Sunday, September 30, 2012

Miso Soup

Japanese food lies at the very top of my all-time favorite cuisines. I'm not a huge fan of sushi, but Japanese food has so much more than that. Their little bite-sized salad selections just make me happy. Miso soup is something I love to have at restaurants, but is also incredibly easy to make at home. Yes, you can do it without the dashi stock (or as close as I can get here), but it's so much more delicious with it!

Miso Soup (for 4 bowls)
1 Tablespoon kelp flakes (this REALLY expands)
4 cups water
1 small block tofu
2 green onions, green and white parts sliced
4 Tablespoons miso paste

Fill a pot with 4 cups water. I do this with cold water, but in a pinch you could heat it to speed up the process. Add the kelp flakes to the water and let it sit for 30 minutes. That's your stock. Place the block of tofu on some folded up paper towels and place a weight on top to absorb excess moisture. Let it sit about 20 minutes before cutting into small cubes. Bring the soup stock up to a boil. Add the tofu, and for the sake of making sure all germs get killed, add the green onions and boil a few minutes. Scoop some of the hot stock into a bowl and add the miso paste to the boil. Stir to dissolve the paste in the water. Do a thorough job or your soup will be missing a lot of flavor from an undissolved chunk. Add the paste/water mixture to the pot. Stir just to heat through and turn off the heat. Technically, I think you should not boil the soup once the miso paste is added.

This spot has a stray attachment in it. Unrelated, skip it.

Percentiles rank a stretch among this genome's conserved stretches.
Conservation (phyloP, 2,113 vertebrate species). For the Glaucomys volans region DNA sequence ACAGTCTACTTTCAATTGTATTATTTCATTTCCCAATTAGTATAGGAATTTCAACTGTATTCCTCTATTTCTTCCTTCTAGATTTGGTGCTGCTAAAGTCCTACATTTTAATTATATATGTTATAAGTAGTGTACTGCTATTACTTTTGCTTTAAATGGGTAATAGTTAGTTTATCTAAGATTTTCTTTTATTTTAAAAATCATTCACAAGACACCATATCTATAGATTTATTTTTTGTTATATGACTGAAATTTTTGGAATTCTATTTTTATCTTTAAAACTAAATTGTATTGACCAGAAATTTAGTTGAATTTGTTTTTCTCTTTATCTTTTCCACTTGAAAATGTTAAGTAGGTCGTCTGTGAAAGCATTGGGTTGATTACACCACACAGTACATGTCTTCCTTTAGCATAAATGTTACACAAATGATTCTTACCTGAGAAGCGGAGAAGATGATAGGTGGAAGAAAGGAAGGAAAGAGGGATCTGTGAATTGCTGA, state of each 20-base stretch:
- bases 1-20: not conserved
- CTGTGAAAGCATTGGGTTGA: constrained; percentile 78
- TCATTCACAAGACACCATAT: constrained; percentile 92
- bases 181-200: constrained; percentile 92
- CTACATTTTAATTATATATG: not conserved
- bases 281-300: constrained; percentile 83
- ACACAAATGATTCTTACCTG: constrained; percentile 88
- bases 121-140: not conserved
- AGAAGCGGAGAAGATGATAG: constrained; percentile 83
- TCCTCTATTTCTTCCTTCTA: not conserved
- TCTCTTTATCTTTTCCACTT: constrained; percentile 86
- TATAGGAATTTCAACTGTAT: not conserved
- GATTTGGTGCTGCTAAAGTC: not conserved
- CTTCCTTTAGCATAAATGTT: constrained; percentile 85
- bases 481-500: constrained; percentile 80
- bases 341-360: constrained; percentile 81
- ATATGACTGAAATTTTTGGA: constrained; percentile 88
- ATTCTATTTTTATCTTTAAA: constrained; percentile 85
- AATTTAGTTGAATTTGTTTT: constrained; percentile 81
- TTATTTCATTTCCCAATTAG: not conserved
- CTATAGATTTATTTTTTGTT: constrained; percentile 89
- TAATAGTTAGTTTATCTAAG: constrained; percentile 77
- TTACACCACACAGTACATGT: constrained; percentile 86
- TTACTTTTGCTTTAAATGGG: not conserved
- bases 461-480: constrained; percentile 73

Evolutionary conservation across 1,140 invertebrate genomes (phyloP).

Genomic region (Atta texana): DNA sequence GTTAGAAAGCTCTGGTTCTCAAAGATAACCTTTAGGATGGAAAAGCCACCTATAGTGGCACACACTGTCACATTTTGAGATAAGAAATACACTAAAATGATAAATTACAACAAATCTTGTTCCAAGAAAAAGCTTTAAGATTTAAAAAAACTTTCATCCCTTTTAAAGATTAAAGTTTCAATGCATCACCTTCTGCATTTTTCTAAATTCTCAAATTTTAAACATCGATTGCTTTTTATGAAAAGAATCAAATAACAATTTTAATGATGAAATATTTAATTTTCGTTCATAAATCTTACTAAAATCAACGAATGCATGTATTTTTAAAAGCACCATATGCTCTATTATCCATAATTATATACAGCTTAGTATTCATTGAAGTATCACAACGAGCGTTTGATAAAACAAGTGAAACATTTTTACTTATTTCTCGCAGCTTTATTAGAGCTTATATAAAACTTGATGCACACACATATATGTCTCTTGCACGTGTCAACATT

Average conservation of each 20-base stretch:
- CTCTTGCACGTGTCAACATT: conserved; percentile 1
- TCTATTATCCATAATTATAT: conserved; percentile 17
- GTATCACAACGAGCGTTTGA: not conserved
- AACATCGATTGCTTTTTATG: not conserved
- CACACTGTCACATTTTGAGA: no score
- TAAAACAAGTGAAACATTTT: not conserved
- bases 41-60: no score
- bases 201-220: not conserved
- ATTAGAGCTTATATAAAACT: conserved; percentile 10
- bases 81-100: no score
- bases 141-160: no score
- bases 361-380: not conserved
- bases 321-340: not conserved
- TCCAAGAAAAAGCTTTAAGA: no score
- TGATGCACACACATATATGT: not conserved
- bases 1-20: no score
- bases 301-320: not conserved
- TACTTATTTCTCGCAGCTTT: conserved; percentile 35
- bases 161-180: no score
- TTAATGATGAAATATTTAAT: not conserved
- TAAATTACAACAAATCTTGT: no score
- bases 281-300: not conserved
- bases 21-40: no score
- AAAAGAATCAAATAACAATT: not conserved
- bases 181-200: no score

Note: If you've never made miso soup before, it separates as it cools so don't make it too far in advance. You just have to stir it up again to get it mixed when you eat it. Also, if you don't know where to get miso and kelp flakes, there's a shop called Uttam here that caters to East Asian customers. They've got all that stuff, but you could also try Japanese restaurants as many of them sell at least the miso paste quite cheaply. A lot of vegetable sellers carry tofu IF you buy in the morning. It gets sold fast, but it's ridiculously cheap for a block so its no wonder.

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